Despite Solana’s Tumble Amid the FTX Collapse, The Community Is Keeping Its Hopes High

2026
Crypto Researcher Reveals The 'Dangers of Solana' as Network Outages Persist
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FTX’s rapid debacle has caused widespread pain for the crypto community, but certainly not close to that of the Solana community. Since November 6th, Solana’s token (SOL) price has plunged by just over 63%, making it only second to FTX’s native token, FTT, which is down over 93%.

Many believe that Solana’s fate was sealed by FTX’s ex-CEO Sam BankMan-Fried’s close association with the proof-of-stake blockchain. Over the past 2 years, Solana had rapidly risen to become one of the largest blockchains thanks to Fried, who was both a massive investor and voice for the ecosystem.

Earlier this week, it emerged that Alameda and FTX owned 58.08M SOL tokens, representing nearly 11% of the SOL total supply, raising fears of a dump. Those holdings placed Bankman-Fried at the center of much of Solana-based decentralized finance, enraging investors who have been emptying their bags.

On Thursday, Solana’s woes only seemed to worsen, with Binance temporarily halting all deposits of USDC and USDT on the Solana blockchain. Earlier, OKX had announced it would delist both USDC and USDC on Solana and suspend deposits and withdrawals. That said, following the filing of Chapter 11 bankruptcy protection by FTX, regulators may extend their reach to tokens which had close ties with the exchange, further plunging SOL.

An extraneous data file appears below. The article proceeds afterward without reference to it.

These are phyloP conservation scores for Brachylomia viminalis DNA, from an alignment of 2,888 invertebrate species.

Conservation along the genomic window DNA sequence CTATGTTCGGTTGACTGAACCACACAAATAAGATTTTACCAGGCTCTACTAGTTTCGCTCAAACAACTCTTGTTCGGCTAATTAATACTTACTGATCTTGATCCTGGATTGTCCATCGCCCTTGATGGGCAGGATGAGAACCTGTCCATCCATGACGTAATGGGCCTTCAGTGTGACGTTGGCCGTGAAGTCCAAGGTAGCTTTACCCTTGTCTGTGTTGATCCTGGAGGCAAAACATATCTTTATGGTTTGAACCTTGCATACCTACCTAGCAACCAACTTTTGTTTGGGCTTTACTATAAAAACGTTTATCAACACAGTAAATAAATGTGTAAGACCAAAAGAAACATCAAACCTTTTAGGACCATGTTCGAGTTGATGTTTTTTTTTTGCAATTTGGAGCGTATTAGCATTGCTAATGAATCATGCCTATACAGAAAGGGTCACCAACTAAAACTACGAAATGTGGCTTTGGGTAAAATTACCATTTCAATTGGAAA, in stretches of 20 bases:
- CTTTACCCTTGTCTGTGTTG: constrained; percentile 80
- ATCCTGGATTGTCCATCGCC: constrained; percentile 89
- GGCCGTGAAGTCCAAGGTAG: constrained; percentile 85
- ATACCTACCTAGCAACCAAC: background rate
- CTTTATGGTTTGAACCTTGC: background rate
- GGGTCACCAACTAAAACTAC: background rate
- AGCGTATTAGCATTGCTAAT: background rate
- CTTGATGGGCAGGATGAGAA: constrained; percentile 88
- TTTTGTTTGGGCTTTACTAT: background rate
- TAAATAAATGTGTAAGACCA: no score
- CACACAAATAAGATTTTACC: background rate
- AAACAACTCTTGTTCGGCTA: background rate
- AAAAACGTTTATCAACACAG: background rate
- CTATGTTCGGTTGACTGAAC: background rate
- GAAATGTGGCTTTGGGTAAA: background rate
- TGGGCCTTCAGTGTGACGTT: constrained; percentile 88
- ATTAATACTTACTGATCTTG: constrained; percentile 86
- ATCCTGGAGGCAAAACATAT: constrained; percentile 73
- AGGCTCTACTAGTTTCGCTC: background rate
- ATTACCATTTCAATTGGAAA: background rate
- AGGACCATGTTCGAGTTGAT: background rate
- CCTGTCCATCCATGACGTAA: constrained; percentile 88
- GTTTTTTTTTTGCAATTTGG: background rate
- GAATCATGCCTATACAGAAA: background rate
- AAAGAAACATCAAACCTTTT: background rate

“Steady Lads” Developers Tell Users

Nevertheless, despite SOL’s plunge, developers have been keeping users engaged on positive milestones as they try to revive the network’s fading enthusiasm.

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On Wednesday, the Solana Foundation noted that it would not sell or transfer approximately 12.5M SOL which it plans on un-staking over the next two epochs stating that they will instead be “re-staked on new nodes.” In theory, these actions can convince investors that the SOL will not be dumped, acting as a liquidity shield against large sellers.

On November 17, Coinbase Cloud, one of the largest hosts for Solana Validators, tweeted that “the network has been upgraded to fix the issues that led to prior outages.” According to the service, the network had run under meaningful load over the past two weeks, which was a testament to the efficacy of those upgrades. A recent tweet also showed Solana’s builders had grown to over 3,700. One of the biggest successes of 2022 is in the Solana NFT community, where over $3.6b in primary and secondary sales have been made so far.

SOL was trading at $13.42 after a 1.67% drop in the past day and a 94% drop from its all-time high. SOL’s market cap tumbled from almost $80 billion last November to just under $5 billion, according to CoinMarketCap data.